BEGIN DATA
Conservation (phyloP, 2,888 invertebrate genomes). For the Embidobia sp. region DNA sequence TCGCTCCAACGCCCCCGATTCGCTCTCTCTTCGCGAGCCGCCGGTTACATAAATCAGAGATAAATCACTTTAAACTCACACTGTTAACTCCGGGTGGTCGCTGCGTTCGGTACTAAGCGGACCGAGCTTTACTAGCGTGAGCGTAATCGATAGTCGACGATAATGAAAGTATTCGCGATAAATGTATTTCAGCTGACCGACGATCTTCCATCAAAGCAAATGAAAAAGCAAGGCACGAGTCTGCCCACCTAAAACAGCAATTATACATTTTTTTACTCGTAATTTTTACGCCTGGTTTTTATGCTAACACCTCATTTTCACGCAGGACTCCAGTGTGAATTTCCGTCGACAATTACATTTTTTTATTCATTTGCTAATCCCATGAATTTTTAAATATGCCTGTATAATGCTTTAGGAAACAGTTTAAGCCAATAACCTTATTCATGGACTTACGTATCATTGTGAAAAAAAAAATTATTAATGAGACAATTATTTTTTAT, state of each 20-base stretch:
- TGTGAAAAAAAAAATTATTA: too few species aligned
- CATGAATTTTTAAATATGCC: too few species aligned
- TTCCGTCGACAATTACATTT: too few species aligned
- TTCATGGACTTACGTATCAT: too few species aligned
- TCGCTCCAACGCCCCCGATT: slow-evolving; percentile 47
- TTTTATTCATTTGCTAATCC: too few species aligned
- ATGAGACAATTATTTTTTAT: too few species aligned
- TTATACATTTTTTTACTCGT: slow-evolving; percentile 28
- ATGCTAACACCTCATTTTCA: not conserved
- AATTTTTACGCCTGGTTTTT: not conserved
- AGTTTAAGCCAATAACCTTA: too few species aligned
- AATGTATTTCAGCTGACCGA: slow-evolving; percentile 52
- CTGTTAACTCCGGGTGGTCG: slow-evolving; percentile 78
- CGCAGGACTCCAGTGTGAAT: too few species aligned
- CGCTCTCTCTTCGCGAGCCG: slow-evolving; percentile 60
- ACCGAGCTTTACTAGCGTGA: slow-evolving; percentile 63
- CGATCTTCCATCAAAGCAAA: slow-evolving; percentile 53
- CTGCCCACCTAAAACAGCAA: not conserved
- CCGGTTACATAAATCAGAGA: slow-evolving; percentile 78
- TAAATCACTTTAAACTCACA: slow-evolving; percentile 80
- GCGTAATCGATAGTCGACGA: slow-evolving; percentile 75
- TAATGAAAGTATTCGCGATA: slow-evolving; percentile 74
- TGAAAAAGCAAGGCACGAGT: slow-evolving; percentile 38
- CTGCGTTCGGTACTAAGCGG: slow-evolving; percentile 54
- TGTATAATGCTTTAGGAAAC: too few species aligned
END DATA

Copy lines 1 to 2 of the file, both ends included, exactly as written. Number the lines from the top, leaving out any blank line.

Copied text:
Conservation (phyloP, 2,888 invertebrate genomes). For the Embidobia sp. region DNA sequence TCGCTCCAACGCCCCCGATTCGCTCTCTCTTCGCGAGCCGCCGGTTACATAAATCAGAGATAAATCACTTTAAACTCACACTGTTAACTCCGGGTGGTCGCTGCGTTCGGTACTAAGCGGACCGAGCTTTACTAGCGTGAGCGTAATCGATAGTCGACGATAATGAAAGTATTCGCGATAAATGTATTTCAGCTGACCGACGATCTTCCATCAAAGCAAATGAAAAAGCAAGGCACGAGTCTGCCCACCTAAAACAGCAATTATACATTTTTTTACTCGTAATTTTTACGCCTGGTTTTTATGCTAACACCTCATTTTCACGCAGGACTCCAGTGTGAATTTCCGTCGACAATTACATTTTTTTATTCATTTGCTAATCCCATGAATTTTTAAATATGCCTGTATAATGCTTTAGGAAACAGTTTAAGCCAATAACCTTATTCATGGACTTACGTATCATTGTGAAAAAAAAAATTATTAATGAGACAATTATTTTTTAT, state of each 20-base stretch:
- TGTGAAAAAAAAAATTATTA: too few species aligned